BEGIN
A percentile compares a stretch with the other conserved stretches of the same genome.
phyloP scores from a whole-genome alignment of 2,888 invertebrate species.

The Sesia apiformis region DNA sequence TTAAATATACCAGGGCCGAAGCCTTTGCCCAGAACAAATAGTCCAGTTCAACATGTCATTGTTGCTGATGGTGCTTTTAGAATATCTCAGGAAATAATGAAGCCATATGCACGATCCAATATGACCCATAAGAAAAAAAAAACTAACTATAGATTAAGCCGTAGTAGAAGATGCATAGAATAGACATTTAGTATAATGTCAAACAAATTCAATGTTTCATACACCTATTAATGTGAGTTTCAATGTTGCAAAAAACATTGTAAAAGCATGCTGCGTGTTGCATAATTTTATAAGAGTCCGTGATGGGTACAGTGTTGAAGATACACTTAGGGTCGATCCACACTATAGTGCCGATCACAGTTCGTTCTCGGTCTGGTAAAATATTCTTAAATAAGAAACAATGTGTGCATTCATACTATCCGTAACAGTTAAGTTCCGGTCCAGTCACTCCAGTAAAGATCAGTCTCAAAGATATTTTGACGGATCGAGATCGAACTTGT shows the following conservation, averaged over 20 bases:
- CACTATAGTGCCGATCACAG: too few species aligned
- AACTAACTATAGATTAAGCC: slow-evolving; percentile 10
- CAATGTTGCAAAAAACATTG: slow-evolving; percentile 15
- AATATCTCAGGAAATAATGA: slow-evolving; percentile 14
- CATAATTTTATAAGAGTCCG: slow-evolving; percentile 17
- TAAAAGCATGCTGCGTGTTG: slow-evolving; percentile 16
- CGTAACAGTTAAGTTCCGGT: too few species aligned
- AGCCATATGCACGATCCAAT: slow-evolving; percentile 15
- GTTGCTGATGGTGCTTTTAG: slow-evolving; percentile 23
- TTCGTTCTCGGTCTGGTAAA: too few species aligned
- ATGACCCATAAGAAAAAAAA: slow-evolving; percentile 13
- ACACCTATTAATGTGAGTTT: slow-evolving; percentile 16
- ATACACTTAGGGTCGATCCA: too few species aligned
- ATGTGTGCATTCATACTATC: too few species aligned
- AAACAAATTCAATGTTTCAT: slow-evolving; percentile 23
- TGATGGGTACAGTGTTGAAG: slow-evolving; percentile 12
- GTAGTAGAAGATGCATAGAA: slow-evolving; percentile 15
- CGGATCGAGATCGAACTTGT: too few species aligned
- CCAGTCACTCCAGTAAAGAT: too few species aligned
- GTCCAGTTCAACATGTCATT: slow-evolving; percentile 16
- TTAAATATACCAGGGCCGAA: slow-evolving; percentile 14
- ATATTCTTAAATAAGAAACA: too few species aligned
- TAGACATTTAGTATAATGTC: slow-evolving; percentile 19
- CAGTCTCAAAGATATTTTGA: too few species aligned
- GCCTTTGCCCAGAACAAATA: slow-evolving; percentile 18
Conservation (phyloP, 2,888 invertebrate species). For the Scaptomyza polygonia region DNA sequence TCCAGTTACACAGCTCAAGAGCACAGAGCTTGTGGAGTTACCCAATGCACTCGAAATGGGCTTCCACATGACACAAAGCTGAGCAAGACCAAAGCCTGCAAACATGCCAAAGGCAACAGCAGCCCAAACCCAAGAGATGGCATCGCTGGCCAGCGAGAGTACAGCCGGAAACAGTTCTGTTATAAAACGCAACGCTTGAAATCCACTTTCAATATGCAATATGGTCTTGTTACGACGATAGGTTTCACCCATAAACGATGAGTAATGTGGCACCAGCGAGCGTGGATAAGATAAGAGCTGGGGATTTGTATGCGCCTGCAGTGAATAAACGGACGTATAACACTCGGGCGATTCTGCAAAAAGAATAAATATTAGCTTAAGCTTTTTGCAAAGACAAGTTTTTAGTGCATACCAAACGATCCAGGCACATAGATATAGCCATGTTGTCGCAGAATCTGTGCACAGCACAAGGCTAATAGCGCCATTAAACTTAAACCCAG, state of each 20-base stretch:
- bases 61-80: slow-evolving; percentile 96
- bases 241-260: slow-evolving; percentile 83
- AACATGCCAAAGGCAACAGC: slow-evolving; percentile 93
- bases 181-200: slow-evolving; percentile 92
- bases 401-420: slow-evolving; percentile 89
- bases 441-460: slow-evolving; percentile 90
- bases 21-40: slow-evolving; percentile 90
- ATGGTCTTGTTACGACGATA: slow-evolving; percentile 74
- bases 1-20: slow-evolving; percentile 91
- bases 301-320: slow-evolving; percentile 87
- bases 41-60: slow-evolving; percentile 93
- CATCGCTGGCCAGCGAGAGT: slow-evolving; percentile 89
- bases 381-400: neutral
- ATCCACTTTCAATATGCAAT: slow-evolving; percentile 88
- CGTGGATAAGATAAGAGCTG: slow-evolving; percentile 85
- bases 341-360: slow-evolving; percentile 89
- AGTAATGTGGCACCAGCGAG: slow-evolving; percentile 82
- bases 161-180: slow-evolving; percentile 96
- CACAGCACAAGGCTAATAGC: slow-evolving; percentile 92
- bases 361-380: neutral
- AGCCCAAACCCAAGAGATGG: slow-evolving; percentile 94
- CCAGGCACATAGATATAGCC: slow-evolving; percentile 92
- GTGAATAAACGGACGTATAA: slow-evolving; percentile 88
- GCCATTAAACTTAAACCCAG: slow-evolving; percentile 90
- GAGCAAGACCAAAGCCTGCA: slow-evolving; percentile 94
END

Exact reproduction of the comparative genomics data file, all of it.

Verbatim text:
A percentile compares a stretch with the other conserved stretches of the same genome.
phyloP scores from a whole-genome alignment of 2,888 invertebrate species.

The Sesia apiformis region DNA sequence TTAAATATACCAGGGCCGAAGCCTTTGCCCAGAACAAATAGTCCAGTTCAACATGTCATTGTTGCTGATGGTGCTTTTAGAATATCTCAGGAAATAATGAAGCCATATGCACGATCCAATATGACCCATAAGAAAAAAAAAACTAACTATAGATTAAGCCGTAGTAGAAGATGCATAGAATAGACATTTAGTATAATGTCAAACAAATTCAATGTTTCATACACCTATTAATGTGAGTTTCAATGTTGCAAAAAACATTGTAAAAGCATGCTGCGTGTTGCATAATTTTATAAGAGTCCGTGATGGGTACAGTGTTGAAGATACACTTAGGGTCGATCCACACTATAGTGCCGATCACAGTTCGTTCTCGGTCTGGTAAAATATTCTTAAATAAGAAACAATGTGTGCATTCATACTATCCGTAACAGTTAAGTTCCGGTCCAGTCACTCCAGTAAAGATCAGTCTCAAAGATATTTTGACGGATCGAGATCGAACTTGT shows the following conservation, averaged over 20 bases:
- CACTATAGTGCCGATCACAG: too few species aligned
- AACTAACTATAGATTAAGCC: slow-evolving; percentile 10
- CAATGTTGCAAAAAACATTG: slow-evolving; percentile 15
- AATATCTCAGGAAATAATGA: slow-evolving; percentile 14
- CATAATTTTATAAGAGTCCG: slow-evolving; percentile 17
- TAAAAGCATGCTGCGTGTTG: slow-evolving; percentile 16
- CGTAACAGTTAAGTTCCGGT: too few species aligned
- AGCCATATGCACGATCCAAT: slow-evolving; percentile 15
- GTTGCTGATGGTGCTTTTAG: slow-evolving; percentile 23
- TTCGTTCTCGGTCTGGTAAA: too few species aligned
- ATGACCCATAAGAAAAAAAA: slow-evolving; percentile 13
- ACACCTATTAATGTGAGTTT: slow-evolving; percentile 16
- ATACACTTAGGGTCGATCCA: too few species aligned
- ATGTGTGCATTCATACTATC: too few species aligned
- AAACAAATTCAATGTTTCAT: slow-evolving; percentile 23
- TGATGGGTACAGTGTTGAAG: slow-evolving; percentile 12
- GTAGTAGAAGATGCATAGAA: slow-evolving; percentile 15
- CGGATCGAGATCGAACTTGT: too few species aligned
- CCAGTCACTCCAGTAAAGAT: too few species aligned
- GTCCAGTTCAACATGTCATT: slow-evolving; percentile 16
- TTAAATATACCAGGGCCGAA: slow-evolving; percentile 14
- ATATTCTTAAATAAGAAACA: too few species aligned
- TAGACATTTAGTATAATGTC: slow-evolving; percentile 19
- CAGTCTCAAAGATATTTTGA: too few species aligned
- GCCTTTGCCCAGAACAAATA: slow-evolving; percentile 18
Conservation (phyloP, 2,888 invertebrate species). For the Scaptomyza polygonia region DNA sequence TCCAGTTACACAGCTCAAGAGCACAGAGCTTGTGGAGTTACCCAATGCACTCGAAATGGGCTTCCACATGACACAAAGCTGAGCAAGACCAAAGCCTGCAAACATGCCAAAGGCAACAGCAGCCCAAACCCAAGAGATGGCATCGCTGGCCAGCGAGAGTACAGCCGGAAACAGTTCTGTTATAAAACGCAACGCTTGAAATCCACTTTCAATATGCAATATGGTCTTGTTACGACGATAGGTTTCACCCATAAACGATGAGTAATGTGGCACCAGCGAGCGTGGATAAGATAAGAGCTGGGGATTTGTATGCGCCTGCAGTGAATAAACGGACGTATAACACTCGGGCGATTCTGCAAAAAGAATAAATATTAGCTTAAGCTTTTTGCAAAGACAAGTTTTTAGTGCATACCAAACGATCCAGGCACATAGATATAGCCATGTTGTCGCAGAATCTGTGCACAGCACAAGGCTAATAGCGCCATTAAACTTAAACCCAG, state of each 20-base stretch:
- bases 61-80: slow-evolving; percentile 96
- bases 241-260: slow-evolving; percentile 83
- AACATGCCAAAGGCAACAGC: slow-evolving; percentile 93
- bases 181-200: slow-evolving; percentile 92
- bases 401-420: slow-evolving; percentile 89
- bases 441-460: slow-evolving; percentile 90
- bases 21-40: slow-evolving; percentile 90
- ATGGTCTTGTTACGACGATA: slow-evolving; percentile 74
- bases 1-20: slow-evolving; percentile 91
- bases 301-320: slow-evolving; percentile 87
- bases 41-60: slow-evolving; percentile 93
- CATCGCTGGCCAGCGAGAGT: slow-evolving; percentile 89
- bases 381-400: neutral
- ATCCACTTTCAATATGCAAT: slow-evolving; percentile 88
- CGTGGATAAGATAAGAGCTG: slow-evolving; percentile 85
- bases 341-360: slow-evolving; percentile 89
- AGTAATGTGGCACCAGCGAG: slow-evolving; percentile 82
- bases 161-180: slow-evolving; percentile 96
- CACAGCACAAGGCTAATAGC: slow-evolving; percentile 92
- bases 361-380: neutral
- AGCCCAAACCCAAGAGATGG: slow-evolving; percentile 94
- CCAGGCACATAGATATAGCC: slow-evolving; percentile 92
- GTGAATAAACGGACGTATAA: slow-evolving; percentile 88
- GCCATTAAACTTAAACCCAG: slow-evolving; percentile 90
- GAGCAAGACCAAAGCCTGCA: slow-evolving; percentile 94